Shrewsbury News

The Shropshire Mammoth €“ Talk by Dr Adrian Lister €“ 6pm Saturday 8th October

The Shropshire Mammoth – Talk by Dr Adrian Lister – 6pm Saturday 8th October To commemorate the discovery of the Shropshire Mammoth 30 years ago Dr Adrian Lister will be giving a fascinating talk on the Shropshire Mammoth as part of our celebrations here at Shropshire Hills Discovery Centre.

The mammoth was discovered by Mrs Eve Roberts in September 1986 who noticed large bones protruding from a pile of clay whilst out walking in the gravel quarry, at Condover, Shropshire.

If anyone was involved in any way with this amazing find back in 1986 and would like to come along to the talk which will be followed by a buffet reception, they are welcome as our guest and are invited to please contact the centre to book their place.

Tickets are also available for the talk and buffet to members of the public at a charge of £15 per person.

Laura Harvey, Learning Development Officer at the centre, said, “This is a fantastic opportunity for those people who assisted with this amazing discovery to come together again and re-live the excitement of such a unique find. Dr Lister played a central part in the project and we are delighted that he will be speaking about its great importance.”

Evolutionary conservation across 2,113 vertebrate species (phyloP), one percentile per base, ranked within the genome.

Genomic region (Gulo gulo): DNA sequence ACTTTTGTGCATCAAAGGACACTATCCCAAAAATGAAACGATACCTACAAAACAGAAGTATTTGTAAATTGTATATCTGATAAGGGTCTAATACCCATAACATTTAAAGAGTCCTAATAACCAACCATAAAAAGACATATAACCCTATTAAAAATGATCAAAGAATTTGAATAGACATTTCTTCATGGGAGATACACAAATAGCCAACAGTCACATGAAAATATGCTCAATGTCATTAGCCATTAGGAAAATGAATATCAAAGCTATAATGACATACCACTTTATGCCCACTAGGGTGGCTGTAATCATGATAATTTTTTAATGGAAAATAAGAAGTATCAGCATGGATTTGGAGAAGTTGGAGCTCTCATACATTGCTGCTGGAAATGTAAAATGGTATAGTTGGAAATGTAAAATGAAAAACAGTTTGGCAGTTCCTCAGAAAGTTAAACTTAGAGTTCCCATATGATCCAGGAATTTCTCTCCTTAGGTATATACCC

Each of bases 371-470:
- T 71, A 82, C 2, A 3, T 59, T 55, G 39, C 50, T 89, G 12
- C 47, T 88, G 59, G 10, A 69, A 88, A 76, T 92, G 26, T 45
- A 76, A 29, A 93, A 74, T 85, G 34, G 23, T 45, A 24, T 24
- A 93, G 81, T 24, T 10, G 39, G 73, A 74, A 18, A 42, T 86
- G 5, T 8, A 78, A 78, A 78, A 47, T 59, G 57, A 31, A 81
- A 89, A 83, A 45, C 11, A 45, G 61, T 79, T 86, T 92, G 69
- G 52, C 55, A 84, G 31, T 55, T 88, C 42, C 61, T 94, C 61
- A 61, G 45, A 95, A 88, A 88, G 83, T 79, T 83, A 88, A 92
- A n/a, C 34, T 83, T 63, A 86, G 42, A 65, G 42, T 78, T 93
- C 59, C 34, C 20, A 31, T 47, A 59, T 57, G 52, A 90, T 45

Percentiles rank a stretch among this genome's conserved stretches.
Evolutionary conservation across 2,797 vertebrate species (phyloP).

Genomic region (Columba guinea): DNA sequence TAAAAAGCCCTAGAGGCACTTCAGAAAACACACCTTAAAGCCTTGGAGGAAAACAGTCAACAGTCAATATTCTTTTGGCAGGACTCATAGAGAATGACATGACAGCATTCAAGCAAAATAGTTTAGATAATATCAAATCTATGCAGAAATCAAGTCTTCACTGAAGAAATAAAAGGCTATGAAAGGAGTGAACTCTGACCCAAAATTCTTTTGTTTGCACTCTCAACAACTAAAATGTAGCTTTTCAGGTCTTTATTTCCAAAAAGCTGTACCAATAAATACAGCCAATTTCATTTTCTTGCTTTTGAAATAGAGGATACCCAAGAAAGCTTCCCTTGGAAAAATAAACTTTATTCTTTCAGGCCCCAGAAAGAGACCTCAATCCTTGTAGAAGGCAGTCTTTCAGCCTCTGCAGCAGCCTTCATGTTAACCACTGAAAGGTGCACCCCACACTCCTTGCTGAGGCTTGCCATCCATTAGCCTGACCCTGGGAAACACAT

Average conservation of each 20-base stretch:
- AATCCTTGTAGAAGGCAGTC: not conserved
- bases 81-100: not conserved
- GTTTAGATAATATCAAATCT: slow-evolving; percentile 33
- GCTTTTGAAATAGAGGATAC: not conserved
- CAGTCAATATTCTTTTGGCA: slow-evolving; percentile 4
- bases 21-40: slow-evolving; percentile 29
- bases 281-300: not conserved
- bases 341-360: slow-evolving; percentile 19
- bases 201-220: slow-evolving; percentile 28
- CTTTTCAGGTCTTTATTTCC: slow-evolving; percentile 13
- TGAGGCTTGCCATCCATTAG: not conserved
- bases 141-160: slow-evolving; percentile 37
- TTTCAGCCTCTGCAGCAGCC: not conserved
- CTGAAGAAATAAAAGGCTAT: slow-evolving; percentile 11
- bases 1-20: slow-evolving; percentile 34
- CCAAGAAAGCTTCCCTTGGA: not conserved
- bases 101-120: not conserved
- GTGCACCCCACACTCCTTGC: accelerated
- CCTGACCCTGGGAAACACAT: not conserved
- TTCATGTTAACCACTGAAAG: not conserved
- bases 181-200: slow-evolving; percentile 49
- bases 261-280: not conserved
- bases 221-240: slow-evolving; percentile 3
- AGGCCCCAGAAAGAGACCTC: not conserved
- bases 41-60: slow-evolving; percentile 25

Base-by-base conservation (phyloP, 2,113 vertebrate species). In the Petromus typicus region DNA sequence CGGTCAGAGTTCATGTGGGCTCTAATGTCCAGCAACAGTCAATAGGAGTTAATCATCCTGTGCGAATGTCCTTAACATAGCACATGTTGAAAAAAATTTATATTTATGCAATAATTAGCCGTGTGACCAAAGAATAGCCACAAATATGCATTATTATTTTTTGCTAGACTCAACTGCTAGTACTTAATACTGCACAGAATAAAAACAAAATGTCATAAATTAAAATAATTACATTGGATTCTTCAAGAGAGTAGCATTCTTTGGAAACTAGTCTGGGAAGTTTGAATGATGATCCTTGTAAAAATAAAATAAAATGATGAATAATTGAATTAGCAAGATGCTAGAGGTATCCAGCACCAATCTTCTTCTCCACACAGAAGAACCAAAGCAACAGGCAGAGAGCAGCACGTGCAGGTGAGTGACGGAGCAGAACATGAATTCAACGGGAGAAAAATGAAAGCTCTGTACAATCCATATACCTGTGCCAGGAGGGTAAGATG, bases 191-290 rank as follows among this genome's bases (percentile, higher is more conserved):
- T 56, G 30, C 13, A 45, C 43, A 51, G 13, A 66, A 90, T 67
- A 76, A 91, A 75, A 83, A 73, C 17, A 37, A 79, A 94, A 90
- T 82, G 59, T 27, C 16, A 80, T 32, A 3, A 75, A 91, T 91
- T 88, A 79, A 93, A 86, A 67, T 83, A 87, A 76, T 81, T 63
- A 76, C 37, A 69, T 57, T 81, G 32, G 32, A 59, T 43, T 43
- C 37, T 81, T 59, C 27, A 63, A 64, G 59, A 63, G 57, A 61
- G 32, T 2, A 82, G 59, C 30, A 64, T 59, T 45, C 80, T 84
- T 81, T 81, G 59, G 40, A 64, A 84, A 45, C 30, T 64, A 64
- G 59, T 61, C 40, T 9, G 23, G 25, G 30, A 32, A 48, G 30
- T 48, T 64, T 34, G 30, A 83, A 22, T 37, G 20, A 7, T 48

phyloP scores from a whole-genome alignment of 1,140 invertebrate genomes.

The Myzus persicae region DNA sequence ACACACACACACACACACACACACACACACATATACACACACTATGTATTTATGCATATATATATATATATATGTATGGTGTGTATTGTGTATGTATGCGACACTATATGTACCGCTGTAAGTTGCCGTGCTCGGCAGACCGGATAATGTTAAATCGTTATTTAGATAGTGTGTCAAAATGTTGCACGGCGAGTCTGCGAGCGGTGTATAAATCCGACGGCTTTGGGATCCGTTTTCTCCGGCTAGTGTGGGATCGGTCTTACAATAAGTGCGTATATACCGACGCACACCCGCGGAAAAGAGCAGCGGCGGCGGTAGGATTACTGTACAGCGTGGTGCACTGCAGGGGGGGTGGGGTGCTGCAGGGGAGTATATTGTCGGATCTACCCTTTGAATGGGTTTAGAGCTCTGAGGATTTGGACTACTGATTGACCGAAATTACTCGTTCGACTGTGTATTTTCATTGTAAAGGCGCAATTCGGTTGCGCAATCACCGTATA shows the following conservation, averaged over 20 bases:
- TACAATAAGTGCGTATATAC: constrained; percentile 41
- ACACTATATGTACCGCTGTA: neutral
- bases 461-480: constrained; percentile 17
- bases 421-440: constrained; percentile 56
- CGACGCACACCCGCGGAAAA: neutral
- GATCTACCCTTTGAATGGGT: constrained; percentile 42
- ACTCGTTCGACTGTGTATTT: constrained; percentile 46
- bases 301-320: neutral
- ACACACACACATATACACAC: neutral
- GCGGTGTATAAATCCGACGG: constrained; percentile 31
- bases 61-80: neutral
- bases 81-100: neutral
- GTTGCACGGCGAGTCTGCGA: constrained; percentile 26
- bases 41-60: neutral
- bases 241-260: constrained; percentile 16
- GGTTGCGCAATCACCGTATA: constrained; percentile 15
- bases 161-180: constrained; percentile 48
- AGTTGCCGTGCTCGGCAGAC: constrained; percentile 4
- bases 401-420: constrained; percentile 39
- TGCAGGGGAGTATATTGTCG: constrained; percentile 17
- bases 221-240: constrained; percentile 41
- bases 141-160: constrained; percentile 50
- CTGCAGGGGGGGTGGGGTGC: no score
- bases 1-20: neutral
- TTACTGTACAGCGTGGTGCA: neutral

Adrian Lister is a Research Leader in the Department of Earth Sciences of the Natural History Museum. He has authored nearly 200 scientific papers and his two books on mammoths have sold over 60,000 copies in six languages.

The Condover mammoths represent one of the most significant recent finds of fossil mammals from the British Late Quaternary [Ice Age]. Their importance derives from several factors:

1. The adult mammoth is by far the most complete and best-preserved woolly mammoth skeleton found in Britain elsewhere in northwest Europe.

2. The mammoths are the only Late-glacial [i.e. post-15,000 years ago] skeletons in western Europe.

3. The excellent preservation of the material has allowed detailed assessment of anatomy and pathology, including a remarkable re-healed scapular fracture.

4. Despite being recovered ex situ, detailed geological study and extensive palaeoenvironmental proxies [e.g. plant remains, blowfly pupae] have allowed a detailed reconstruction of the mammoths’ taphonomy [i.e. how it came to die and be preserved].

For further details call 01588 676060 or visit the website:


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